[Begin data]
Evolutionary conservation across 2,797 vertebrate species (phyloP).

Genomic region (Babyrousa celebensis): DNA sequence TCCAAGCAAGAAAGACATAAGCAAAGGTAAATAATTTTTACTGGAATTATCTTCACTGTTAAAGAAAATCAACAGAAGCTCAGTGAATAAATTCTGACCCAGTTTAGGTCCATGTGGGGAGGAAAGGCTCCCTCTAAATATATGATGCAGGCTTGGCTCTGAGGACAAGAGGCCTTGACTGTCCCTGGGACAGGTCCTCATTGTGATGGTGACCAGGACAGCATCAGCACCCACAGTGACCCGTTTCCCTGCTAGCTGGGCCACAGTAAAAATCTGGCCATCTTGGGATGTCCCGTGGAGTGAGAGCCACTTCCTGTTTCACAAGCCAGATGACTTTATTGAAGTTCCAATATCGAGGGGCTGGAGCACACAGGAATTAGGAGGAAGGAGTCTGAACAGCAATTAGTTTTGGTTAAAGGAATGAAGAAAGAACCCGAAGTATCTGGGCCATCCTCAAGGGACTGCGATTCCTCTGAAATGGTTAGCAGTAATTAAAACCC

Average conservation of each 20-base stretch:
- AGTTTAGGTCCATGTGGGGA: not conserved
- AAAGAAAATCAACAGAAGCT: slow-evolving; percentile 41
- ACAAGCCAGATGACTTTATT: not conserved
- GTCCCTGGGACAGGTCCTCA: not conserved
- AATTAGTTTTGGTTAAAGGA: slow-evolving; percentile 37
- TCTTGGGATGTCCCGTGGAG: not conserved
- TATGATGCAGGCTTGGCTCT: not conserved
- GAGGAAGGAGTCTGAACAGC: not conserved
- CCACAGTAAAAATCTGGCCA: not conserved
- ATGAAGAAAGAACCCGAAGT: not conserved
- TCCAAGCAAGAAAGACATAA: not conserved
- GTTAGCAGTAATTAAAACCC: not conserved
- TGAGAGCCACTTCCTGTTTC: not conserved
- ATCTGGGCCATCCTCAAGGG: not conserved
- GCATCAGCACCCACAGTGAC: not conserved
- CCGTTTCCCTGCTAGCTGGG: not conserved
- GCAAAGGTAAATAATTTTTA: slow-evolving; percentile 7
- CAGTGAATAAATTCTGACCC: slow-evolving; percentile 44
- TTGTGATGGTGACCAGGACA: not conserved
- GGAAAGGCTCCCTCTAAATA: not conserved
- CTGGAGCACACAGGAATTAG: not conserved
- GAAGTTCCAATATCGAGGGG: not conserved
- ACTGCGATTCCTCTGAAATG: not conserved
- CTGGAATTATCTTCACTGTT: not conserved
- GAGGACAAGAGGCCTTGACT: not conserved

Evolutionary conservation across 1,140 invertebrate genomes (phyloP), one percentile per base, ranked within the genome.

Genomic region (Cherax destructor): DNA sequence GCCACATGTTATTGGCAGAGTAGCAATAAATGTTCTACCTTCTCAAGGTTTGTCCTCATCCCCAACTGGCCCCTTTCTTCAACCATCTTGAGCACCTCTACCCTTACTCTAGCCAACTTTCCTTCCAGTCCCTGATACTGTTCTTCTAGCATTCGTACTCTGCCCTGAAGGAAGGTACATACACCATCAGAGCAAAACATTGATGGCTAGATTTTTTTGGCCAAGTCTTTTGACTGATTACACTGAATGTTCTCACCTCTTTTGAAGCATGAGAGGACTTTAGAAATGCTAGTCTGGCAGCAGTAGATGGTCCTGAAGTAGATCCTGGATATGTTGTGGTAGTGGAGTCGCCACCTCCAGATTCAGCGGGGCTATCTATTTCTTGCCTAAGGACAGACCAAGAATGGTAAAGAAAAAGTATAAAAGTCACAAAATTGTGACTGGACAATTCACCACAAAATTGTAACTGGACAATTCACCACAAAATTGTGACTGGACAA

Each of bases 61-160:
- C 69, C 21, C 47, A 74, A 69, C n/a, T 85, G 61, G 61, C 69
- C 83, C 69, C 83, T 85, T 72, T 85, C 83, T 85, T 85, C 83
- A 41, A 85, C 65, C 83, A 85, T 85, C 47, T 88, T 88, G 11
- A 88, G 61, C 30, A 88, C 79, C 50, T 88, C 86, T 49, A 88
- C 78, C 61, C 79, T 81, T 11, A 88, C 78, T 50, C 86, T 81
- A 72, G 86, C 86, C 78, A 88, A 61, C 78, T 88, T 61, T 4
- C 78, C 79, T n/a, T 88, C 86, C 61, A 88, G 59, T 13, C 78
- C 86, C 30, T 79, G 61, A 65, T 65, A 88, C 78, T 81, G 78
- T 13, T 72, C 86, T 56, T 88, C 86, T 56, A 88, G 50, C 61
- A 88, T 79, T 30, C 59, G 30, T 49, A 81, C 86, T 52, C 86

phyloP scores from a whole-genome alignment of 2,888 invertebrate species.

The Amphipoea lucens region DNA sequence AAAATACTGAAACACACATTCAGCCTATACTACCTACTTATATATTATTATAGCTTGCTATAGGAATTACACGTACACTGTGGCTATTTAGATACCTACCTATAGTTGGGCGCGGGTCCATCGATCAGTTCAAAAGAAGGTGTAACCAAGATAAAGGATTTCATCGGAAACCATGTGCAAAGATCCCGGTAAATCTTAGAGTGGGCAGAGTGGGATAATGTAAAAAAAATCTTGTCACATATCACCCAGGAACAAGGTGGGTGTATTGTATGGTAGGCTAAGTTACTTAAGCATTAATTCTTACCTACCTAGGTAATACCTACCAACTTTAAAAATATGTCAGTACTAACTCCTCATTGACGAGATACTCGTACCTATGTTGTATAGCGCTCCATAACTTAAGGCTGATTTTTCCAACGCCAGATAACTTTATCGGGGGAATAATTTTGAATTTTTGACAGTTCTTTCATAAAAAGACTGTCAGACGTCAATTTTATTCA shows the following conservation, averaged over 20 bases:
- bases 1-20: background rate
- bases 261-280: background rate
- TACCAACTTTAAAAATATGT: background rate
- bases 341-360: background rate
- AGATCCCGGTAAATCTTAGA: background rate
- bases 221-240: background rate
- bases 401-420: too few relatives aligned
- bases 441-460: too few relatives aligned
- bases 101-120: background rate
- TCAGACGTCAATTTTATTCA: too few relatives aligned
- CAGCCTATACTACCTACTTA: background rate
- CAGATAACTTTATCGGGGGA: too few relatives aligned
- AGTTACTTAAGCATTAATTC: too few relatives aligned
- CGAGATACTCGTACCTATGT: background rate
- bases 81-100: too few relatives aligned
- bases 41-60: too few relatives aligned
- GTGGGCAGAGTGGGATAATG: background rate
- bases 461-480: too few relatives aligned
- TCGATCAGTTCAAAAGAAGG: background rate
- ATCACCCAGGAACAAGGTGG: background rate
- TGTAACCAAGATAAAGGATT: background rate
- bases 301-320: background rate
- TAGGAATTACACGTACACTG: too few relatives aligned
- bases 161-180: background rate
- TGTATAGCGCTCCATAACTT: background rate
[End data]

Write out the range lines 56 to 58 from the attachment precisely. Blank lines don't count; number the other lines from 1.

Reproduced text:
- AGTTACTTAAGCATTAATTC: too few relatives aligned
- CGAGATACTCGTACCTATGT: background rate
- bases 81-100: too few relatives aligned